Jenni grinned. “Only if that was a proposition, in which case wow, was it terrible. Otherwise, thanks. And I’ll give it some thought.” She sighed. “You know I would’ve said no out of hand up till now, but actually sneaking after Ilraen changes things. He asked you specifically, right? Just supposing I went along with it, do you think you’d really want that role? I can’t guarantee that agreeing to it would mean I could forgive you if anything went wrong. That would suck,” she understated.
Suicide drew back a little, raising his head and staring into the distance. “Forgiveness is not something I seek,” he said solemnly. He held that face—stern, noble, resigned to his fate and unwilling to beg for mercy in the face of his own misdeeds—for about three-tenths of a second before cracking up and mopping his eyes on the hem of his wholly inappropriate t-shirt. Jenni also laughed, and Suicide snuck in a quick kiss before they both caught their breath. “Nah, seriously,” he continued once the snickers had subsided, “I could probably handle it. I think Kiddo just wants to be doing something, honestly, and if he’s after disasters I can sure provide ’em. And I wouldn’t mind having him around; we’ve always gotten along well on the weird-uncle-hyper-nephew basis. And it’d give Dio someone besides me to yell at during missions.”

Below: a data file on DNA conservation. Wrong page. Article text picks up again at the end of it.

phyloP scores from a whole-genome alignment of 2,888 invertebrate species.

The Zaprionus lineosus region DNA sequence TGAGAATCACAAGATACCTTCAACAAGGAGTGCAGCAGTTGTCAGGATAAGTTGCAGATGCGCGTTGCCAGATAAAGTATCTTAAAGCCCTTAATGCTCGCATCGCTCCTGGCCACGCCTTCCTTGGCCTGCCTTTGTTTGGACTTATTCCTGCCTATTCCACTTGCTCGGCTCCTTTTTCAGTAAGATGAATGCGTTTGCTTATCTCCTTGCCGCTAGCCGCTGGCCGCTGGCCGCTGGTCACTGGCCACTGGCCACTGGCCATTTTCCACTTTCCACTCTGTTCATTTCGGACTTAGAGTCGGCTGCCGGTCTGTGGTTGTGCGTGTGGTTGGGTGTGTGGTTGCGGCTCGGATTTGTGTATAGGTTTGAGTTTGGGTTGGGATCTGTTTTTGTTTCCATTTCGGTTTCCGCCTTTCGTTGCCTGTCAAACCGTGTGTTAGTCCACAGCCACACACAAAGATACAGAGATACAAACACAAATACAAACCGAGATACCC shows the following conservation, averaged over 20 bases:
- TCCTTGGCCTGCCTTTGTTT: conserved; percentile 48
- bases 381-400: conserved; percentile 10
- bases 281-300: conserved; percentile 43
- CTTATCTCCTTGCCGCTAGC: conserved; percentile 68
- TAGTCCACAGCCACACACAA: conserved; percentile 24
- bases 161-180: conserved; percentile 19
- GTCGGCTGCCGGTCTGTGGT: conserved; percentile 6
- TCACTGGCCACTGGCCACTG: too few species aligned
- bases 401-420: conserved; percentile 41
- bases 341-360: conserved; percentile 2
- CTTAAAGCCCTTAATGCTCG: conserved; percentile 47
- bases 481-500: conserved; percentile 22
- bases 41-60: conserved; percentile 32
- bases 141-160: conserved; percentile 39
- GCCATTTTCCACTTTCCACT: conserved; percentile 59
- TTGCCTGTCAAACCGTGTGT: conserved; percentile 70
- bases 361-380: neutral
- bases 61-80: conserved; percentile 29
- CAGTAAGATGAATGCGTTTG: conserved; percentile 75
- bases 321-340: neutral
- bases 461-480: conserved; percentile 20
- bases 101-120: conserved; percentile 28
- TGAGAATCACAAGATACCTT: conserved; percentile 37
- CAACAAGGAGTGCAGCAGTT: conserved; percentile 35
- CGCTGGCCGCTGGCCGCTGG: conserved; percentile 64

“All right.” Jenni nodded. “I’ll think about it. Don’t tell Henry anything, mind you.” She glanced at the door—he should be back any moment, but there was no sign of him yet. Good. “At the very least he’s going to have time to think about what I’m going to do to him before I make up my mind.” The truth was, “I’ll think of something” was the most effective threat in her arsenal. It sent the recipient’s imagination into overdrive and let them do all the work for her.
“My lips are sealed,” Suicide said cheerfully. “If he asks what we were talking about, I’ll tell him you said you would think hard about the appropriate punishment for this particular heinous transgression. And of course, I pleaded movingly for mercy, but nay, the lady yielded not. By the way, will he be needing a bedtime story? Ith just gave me a brand-new copy of that book about the American doctor who told people they could be cured by goat testicles.”